“The sun is God,” were the last words uttered by Joseph Mallord William Turner on Dec. 19, 1851. Now proclaimed as Britain’s greatest artist, his talent is the soul of Mike Leigh‘s new film, Mr. Turner. Coming after his other historical dramas—the effervescent Topsy-Turvy, about Gilbert and Sullivan, and the dreary, bleak Vera Drake, which focuses on an abortionist in the 1950s—this is perhaps his most spare, yet illuminating film to date. He’s certainly picked a perfect subject: Turner was a bona fide genius who never stopped experimenting or challenging convention, yet, as Leigh shows, his personal life was a mess, including unhappy illegitimate children and a rather odd housekeeper who provided à la carte services for her boss.
Though Leigh’s film follows a basic chronological approach, starting when the artist is at the height of his fame, it is arranged as a series of vignettes rather than a completely fleshed out, plot-driven movie. And for someone as complex as J.M.W. Turner, that is perhaps the best way to capture the dichotomy of the man. Coddled by his father, who runs his household, sells his paintings and even mixes the valuable pigments and colours used to create those spectacular works of art, Turner is a crude, driven man comfortable in his selfishness. His world revolves around his ability to translate three-dimensional vistas into two-dimensional paintings. He thinks nothing of dropping everything, and everyone, for a painting excursion.
It’s actor Timothy Spall who brings what could have been a two-dimensional caricature to life. Spall immersed himself in the Dickensian world of Victorian London, even spending two years learning to paint. His every twitch, lumpen step and grunt—dialogue is at an absolute minimum—conveys more than the wordiest of scripts. After winning at Cannes, Spall is all but guaranteed to get an Oscar nomination.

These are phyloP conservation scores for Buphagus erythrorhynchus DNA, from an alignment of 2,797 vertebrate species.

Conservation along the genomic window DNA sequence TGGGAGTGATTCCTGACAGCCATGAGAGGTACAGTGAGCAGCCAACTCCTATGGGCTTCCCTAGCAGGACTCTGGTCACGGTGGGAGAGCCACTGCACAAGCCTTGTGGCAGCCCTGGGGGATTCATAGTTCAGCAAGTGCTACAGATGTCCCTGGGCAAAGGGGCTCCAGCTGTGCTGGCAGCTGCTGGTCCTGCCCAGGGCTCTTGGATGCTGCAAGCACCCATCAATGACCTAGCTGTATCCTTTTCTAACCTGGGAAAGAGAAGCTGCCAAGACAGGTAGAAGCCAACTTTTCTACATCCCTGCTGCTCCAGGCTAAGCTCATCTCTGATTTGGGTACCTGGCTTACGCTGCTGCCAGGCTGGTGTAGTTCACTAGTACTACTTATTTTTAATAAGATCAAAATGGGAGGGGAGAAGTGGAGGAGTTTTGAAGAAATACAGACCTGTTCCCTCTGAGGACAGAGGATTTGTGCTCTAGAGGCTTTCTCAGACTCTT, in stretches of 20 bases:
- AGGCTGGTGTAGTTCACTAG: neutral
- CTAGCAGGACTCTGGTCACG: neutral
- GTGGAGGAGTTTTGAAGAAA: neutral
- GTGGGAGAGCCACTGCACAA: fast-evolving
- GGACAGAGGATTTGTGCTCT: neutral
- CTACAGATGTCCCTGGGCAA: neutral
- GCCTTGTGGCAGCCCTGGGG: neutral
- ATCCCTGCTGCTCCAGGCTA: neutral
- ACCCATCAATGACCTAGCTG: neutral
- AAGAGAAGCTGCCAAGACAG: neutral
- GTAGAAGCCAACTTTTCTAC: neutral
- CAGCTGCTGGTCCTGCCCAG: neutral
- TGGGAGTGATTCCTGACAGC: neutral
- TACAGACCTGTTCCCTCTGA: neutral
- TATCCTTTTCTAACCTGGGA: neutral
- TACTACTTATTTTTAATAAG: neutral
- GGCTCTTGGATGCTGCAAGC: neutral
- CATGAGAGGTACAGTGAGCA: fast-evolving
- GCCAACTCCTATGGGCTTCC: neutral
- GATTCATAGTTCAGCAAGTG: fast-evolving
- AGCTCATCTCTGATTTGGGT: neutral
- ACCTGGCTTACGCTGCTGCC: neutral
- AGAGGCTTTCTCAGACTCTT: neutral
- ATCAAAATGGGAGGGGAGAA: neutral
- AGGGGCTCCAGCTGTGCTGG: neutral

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The other force behind Mr. Turner who should earn an Oscar nod is Dick Pope, the movie’s cinematographer, who turned film into a work that would rival any Turner painting. From the very first scene in the Dutch countryside, to the last of the dying artist, the lush visuals—especially its raw landscapes and delicately gorgeous sunrises and sunsets—celebrate the artist.
Turner lived in a time of deprivation and enormous wealth, an era when constant work and graft was the only way the son of a barber could rise to be one of the art world’s greats. Yet, for all his achievements and financial security, the unpolished, slovenly genius constantly chafed against convention. The scenes of Turner sizing up his competition, including John Constable, at the Royal Academy, are deliciously subversive.
Ironically, as his works become less recognizable and more and more evocative—Rain, Steam and Speed: The Great Western Railway breathes the disruptive fury and power of the new-fangled trains—his personal life became more pedestrian, even happy. He settled down with a widow, Sophia Booth, who fussed over Turner with the same un-awed affection of his father. Even after his death, Turner was anything but normal: He gave most of his fortune away, and donated his collection of his own, best works to the nation. Even today, his namesakes—the Turner Prize, for example—conjures up images of innovation and experimentation.
As the Guardian stated, “If the sun is God, as Turner is supposed to have said, this incandescent painter was the sun’s high priest and art is indebted to him.”
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